I had just finished reading Shipwreck of the Whaleship Essex (The Lyons Press; 141pp; $12.95) when the news of Ahab's Wife began to filter by. I plunged into the novel with great enthusiasm, primed as I was by the original 1821 narrative of the ramming and sinking of the whaler Essex in the South Pacific-which is said to have inspired Melville to write Moby Dick.
The Lyon Press 1999 edition includes not only Owen Chase's version but those of two other survivors of the incident, the Captain of the Essex and Thomas Chapple, one of three crew members who fetched up on Henderson Island. The slight volume also includes a facsimile of Melville's notes on these first hand reports.
In an informative introduction Paul Lyons states that "two facts stood out in the story of the Essex. The ship had been stove, seemingly deliberately, by a whale, and in the aftermath the crew had resorted to cannibalism to survive. The first fact was the more remarkable, since in the history of whaling up until that time there had been no recorded instance of a whale maliciously attacking a ship…while cannibalism was not unprecedented." Naslund's accounts of Una and her friends in the whaleboat appear to be based directly on these reports. Imagine what Melville might have produced if he had been diverted by the subject of the "last horrible extremity."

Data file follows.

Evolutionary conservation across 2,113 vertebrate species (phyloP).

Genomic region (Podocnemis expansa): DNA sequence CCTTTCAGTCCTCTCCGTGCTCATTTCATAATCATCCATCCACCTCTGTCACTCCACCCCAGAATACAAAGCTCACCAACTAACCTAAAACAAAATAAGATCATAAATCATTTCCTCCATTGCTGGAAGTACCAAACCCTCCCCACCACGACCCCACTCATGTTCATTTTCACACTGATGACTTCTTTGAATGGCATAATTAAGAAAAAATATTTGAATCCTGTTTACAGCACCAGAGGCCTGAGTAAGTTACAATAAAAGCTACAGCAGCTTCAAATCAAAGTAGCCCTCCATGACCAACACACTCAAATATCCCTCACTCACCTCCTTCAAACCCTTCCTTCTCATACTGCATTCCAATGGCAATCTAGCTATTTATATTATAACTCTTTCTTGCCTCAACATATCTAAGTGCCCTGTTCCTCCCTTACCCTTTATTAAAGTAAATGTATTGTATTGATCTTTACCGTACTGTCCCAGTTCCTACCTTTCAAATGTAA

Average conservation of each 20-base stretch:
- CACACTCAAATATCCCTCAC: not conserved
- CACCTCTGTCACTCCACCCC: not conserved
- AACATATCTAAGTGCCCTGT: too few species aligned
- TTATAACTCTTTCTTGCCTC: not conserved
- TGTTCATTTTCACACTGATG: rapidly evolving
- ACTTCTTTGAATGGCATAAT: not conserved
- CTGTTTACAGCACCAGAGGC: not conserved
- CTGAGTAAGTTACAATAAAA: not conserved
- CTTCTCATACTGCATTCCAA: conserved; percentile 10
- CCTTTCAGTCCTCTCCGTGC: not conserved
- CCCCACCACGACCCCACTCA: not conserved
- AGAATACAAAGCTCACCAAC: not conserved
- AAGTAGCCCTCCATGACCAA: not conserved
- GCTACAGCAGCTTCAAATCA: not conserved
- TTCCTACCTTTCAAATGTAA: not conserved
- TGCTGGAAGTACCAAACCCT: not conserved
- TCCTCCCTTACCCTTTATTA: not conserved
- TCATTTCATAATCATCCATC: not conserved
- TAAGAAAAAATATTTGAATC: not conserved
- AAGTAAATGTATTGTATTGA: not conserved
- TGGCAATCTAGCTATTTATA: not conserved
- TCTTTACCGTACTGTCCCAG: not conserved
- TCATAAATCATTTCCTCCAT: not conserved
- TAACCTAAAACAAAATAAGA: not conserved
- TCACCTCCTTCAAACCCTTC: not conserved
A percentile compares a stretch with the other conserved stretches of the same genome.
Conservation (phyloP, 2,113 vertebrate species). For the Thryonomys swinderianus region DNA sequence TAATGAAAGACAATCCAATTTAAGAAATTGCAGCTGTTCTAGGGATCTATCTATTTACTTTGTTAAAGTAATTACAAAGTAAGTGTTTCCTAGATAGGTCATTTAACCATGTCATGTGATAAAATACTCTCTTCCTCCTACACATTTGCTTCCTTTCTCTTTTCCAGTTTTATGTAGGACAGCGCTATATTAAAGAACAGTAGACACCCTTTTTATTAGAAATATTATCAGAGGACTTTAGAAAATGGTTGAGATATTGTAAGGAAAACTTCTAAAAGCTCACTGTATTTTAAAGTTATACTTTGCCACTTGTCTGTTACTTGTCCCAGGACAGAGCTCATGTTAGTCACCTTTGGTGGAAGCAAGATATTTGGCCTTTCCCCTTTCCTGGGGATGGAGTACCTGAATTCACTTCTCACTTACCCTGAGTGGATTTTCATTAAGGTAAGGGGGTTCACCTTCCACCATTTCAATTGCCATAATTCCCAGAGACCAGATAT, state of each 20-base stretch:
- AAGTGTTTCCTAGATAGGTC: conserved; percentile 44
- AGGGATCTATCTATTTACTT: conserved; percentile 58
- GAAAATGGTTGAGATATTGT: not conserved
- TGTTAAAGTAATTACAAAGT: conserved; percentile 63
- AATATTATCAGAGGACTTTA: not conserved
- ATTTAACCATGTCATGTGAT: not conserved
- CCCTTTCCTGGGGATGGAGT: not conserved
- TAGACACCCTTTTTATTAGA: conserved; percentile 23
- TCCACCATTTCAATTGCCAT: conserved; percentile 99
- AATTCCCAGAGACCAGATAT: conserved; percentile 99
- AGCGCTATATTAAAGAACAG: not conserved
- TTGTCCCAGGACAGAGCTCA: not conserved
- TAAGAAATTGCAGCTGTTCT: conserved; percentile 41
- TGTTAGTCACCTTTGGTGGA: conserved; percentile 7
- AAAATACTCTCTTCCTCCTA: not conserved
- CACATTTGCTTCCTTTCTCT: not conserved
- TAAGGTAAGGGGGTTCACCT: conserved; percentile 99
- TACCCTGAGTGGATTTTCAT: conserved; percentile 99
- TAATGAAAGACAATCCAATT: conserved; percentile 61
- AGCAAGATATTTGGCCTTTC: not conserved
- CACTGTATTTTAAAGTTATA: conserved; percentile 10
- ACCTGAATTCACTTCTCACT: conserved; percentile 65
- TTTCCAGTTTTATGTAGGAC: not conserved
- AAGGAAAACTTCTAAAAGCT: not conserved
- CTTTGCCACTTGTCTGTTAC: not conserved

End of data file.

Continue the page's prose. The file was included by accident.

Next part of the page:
There are as many versions of an event as there are participants. Shipwreck of the Whaleship Essex is a vivid reminder of that fact. This fascinating documentary not only enhances the reader's enjoyment and understanding of both the classic and the contemporary fiction it has spawned, but it is page turner itself.
The Lyons Press has also re-published a classic volume on whaling, Men and Whales (542pp; $30) by Richard Ellis - what a wealth of information for the price. Ellis has spent most of his life researching and writing about marine life and is an acclaimed marine artist as well. Encyclopedic coverage, first of the specie and then of man's often rapacious interaction with it is accompanied by over 400 illustrations-photographs, antique renderings and the author's drawings. The work is both comprehensive and accessible to the general reader. The publisher suggests the book as a one stop resource for teachers and school libraries. I recommend it for anyone who has lately become enmeshed with Ahab or Ahab's Wife.